Our findings are concurring with previously published papers that demonstrate an increase in bifidobacteria population in the ceca in the presence of inulin [29,46,47]. Some recently completed human trials clearly show the association between the production of gut bacteria and Fe absorption.

In Fe-deficient young women in South India lower levels of lactobacilli were measured which suggest that bacterial flora have an important role in the Fe absorption process [48]. In addition, it has been demonstrated that bifidobacteria have a nutritional advantage compared with other intestinal microorganisms due to their β-1,2-glycosidase activity [49,7].

As mentioned earlier, one of the possible reasons for increased mineral bioavailability in the presence of prebiotics is that they serve as a substrate for short chain fatty acid (SCFA) synthesis and as a consequence of SCFA production, more of the “beneficial bacterial community” is formed which further enhances the absorption of minerals (such as Ca, Zn and Fe) in the colon [12,13,50]. SCFA positively affect Fe bioavailability by releasing Fe from complexes by a lowering of the pH. The lowering of the pH enhances mineral absorption by releasing the iron from protein complexes [51]. Furthermore, one of the fermentation products, propionate, can create soluble complexes with Fe and consequently make the Fe more absorbable [51].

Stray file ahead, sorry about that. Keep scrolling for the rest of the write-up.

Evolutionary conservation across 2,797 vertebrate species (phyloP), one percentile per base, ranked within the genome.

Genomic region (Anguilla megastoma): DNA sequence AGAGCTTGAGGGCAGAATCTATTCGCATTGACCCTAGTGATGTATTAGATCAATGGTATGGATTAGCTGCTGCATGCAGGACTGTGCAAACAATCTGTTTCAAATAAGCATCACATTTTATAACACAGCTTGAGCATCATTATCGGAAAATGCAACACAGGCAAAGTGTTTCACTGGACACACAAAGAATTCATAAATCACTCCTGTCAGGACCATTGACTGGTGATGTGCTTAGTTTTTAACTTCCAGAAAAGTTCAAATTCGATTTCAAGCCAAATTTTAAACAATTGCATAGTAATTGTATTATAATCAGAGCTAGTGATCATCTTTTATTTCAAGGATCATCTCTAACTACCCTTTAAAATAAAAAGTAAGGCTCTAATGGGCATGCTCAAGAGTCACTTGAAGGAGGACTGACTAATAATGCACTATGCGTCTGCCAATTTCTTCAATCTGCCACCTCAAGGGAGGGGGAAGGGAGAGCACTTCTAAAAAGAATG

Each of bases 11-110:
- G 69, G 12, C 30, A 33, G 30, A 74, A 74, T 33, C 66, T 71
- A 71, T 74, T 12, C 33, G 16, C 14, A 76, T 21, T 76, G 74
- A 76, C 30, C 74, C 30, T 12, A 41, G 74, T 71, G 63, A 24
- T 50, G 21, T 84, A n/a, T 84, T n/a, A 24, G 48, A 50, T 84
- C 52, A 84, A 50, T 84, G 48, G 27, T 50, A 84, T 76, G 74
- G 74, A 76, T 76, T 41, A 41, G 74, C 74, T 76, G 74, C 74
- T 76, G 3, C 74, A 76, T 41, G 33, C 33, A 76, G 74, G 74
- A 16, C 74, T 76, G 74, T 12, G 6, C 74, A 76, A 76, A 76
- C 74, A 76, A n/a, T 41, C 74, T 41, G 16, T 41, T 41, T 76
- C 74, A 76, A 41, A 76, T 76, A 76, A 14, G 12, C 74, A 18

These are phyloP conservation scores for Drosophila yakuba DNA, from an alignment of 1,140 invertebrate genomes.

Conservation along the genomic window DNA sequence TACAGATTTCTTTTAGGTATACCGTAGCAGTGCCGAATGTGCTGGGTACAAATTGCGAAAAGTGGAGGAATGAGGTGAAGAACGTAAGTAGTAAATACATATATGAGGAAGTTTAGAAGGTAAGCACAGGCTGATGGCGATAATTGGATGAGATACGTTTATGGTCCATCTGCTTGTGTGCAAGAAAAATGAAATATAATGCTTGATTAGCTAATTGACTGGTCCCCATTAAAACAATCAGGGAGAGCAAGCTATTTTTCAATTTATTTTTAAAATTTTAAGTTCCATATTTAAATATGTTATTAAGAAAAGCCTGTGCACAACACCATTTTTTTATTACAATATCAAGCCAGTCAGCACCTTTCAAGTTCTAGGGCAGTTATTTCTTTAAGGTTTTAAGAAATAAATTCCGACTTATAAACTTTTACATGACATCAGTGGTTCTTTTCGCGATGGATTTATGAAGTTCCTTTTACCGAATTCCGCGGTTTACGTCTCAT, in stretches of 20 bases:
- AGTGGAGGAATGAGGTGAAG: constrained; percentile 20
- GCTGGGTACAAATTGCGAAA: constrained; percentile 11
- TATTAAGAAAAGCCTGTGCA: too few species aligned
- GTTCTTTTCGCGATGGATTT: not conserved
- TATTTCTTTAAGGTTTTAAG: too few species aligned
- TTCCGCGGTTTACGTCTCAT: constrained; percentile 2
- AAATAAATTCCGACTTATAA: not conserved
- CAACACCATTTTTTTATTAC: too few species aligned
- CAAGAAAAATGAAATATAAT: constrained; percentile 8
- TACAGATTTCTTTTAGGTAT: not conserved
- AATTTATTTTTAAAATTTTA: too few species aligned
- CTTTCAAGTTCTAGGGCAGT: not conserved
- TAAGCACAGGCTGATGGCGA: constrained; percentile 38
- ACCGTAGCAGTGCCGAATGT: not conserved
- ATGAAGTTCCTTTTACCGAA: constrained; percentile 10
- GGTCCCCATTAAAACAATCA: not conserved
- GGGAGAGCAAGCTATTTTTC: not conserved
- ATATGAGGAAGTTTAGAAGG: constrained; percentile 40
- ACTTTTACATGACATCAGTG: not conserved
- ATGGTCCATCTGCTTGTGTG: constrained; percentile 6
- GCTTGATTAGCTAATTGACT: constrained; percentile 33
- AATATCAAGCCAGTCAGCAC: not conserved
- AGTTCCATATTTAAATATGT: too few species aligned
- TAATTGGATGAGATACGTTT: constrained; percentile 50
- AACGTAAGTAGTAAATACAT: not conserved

In addition, SCFAs can enlarge the absorption area through stimulation of the epithelial cells to proliferate. Lactobacilli and Bifidobacteria are beneficial for humans with low Fe status as bioavailability of Fe is improved as a result of the reduction in the amounts of the pathogenic becteria using dietary Fe [52].

In-vitro data show that more bioavailable Fe has been measured in the presence of samples containing lower levels of phytate. However, high amounts of phytate in samples were not a limiting factor for the stimulation of beneficial gut microbiata production. Generally speaking, the production of beneficial bacteria was higher in the presence of samples with higher amounts of prebiotics (wholemeal flour and bread samples) which clearly demonstrates that the consumption of wholemeal bread as opposed to white bread is not a contributing factor in the development of Fe deficiency. Similarly, the baking process (including the fermentation) does not seem to have a crucial role in microbial production as there were no discrepancies in bacterial production among the treatments of white and wholemeal flour and their corresponding baked products.